Dozens of ancient Chinese boats are “berthed” at the Putuo branch of the Liu Haisu Art Museum as part of an exhibition displaying model ships made by Wang Shuanghuai and his protege Chen Changhua.
The eco-friendly models are made of wood from old furniture, used cloth, discarded bamboo mats, leftover ox bones and even the hard kernels of jujube. The smallest ship is about the size of a grain of rice.
“I once couldn’t find the tiny model ship,” said Wang, 62. “Then I realized it was hidden in my nail.”
Wang has enjoyed handicrafts since his childhood. He made wooden cats and dogs as toys for himself. But boats were always his special interest. At a creek near his house, Wang made a little wooden boat while his playmates made paper boats and raced them on the water.
Wang joined the navy after high school and became captain of a cargo ship after retiring from military service. Facing endless days on the seas, fellow mariners sometimes took to drink to relieve loneliness. Their discarded bottles inspired Wang to build ships in them.
“Since then, I have had a habit of collecting alcohol bottles, which are transparent and not too thick,” said Wang.
Sailing around the world, Wang brought back all sorts of bottles that once contained brandy, whisky, vodka, beer, Chinese distilled liquor and Shaoxing rice wine.
According to Wang, the combination of bottles and ships implies an auspicious meaning: safe and smooth sailing. In Chinese, the word for bottle is homonymic with that of “safety.”
One of the highlights of the museum exhibition is a series of 24 model ships, each inside a bottle. The works took Wang 10 years to complete.
The design of the boats is based on the scroll painting “Along the River During the Qingming Festival” by Zhang Zeduan, a famous painter of the Northern Song Dynasty (AD 960-1127). Fishing boats, grain boats, cargo boats and sightseeing boats. Wang recreates the prosperity and lifestyle of that time.
The model ships are so exquisite that all windows and cabin doors can be opened. The tiny windows are delicately carved; the frame pieces are as thin as hair.
“The making of model ships requires comprehensive craftsmanship,” said Wang. “It is associated with carving, painting, metal art, wood art, lacquer art and fabric art.”
Many visitors are naturally curious how Wang gets ships through small bottlenecks. He explained that components are made first and then carefully inserted using a very long tweezer. Even more surprising, the components are all joined by mortise and tenon.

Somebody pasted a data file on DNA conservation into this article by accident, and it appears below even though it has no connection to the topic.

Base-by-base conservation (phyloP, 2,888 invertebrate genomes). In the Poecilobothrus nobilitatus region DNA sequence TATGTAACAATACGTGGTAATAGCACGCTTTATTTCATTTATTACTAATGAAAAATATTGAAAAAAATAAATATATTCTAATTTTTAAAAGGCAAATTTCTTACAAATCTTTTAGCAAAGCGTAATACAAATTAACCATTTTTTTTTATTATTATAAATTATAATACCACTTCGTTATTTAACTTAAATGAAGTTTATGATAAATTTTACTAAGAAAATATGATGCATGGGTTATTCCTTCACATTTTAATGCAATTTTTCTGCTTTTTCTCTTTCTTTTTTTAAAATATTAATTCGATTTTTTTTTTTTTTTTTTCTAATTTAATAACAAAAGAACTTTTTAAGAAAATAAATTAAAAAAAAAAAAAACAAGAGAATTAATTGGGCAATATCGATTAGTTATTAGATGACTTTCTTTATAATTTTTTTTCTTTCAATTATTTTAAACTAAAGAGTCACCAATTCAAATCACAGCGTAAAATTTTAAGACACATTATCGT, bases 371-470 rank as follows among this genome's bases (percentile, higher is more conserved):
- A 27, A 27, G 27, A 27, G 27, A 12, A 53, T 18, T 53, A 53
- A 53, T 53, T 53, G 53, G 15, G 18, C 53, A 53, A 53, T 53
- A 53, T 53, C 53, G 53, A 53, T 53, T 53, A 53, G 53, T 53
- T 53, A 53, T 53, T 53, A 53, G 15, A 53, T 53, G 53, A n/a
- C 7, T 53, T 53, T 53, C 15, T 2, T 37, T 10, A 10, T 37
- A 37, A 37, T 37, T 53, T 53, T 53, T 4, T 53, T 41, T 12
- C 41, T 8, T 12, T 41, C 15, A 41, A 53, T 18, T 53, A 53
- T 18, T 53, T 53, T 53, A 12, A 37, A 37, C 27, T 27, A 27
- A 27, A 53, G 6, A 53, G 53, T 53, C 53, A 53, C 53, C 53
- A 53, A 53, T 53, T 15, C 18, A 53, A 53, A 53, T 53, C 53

“It is the most difficult part in the whole process,” said Wang. “If there is a mistake, all the effort is in vain.”
Apprentice Chen came across Wang’s works seven years ago. An antique lover, he was thrilled by the maritime art. So Chen learned from Wang how to make model ships.
Chen’s experience in curtain wall engineering gave him technical drawing skills.
“I always make a detailed drawing before making a model ship,” said Chen. “The drawing features the structure of a boat and the sizes of different components. It is almost like the design of a real ship.”
In the exhibition, Chen presents the models of Four Great Junks of ancient China: the Fujian junk, the Guangdong junk, the Lumei junk and the sand junk.
The Fujian junk is famous for its water-tight bulkhead, which allows the vessel to remain afloat even if one or two cabins are accidentally damaged in the course of navigation.
The Guangdong junk is made of ironwood, which is durable and insect-resistant. The Lumei junk, also called bird junk for the shape of its bow, is a fishing vessel. The sand junk, which was common in Shanghai, is perfect for sailing across shallow shoals.
“With the Huangpu River, Shanghai is closely associated with water,” said Chen. “The boats sailing on the river bear witness to the development of the city.”
Last year, Wang and Chen were invited to World Cities Day, an event that took place in Yekaterinburg in Russia. Their works were displayed, much to the admiration of foreign visitors.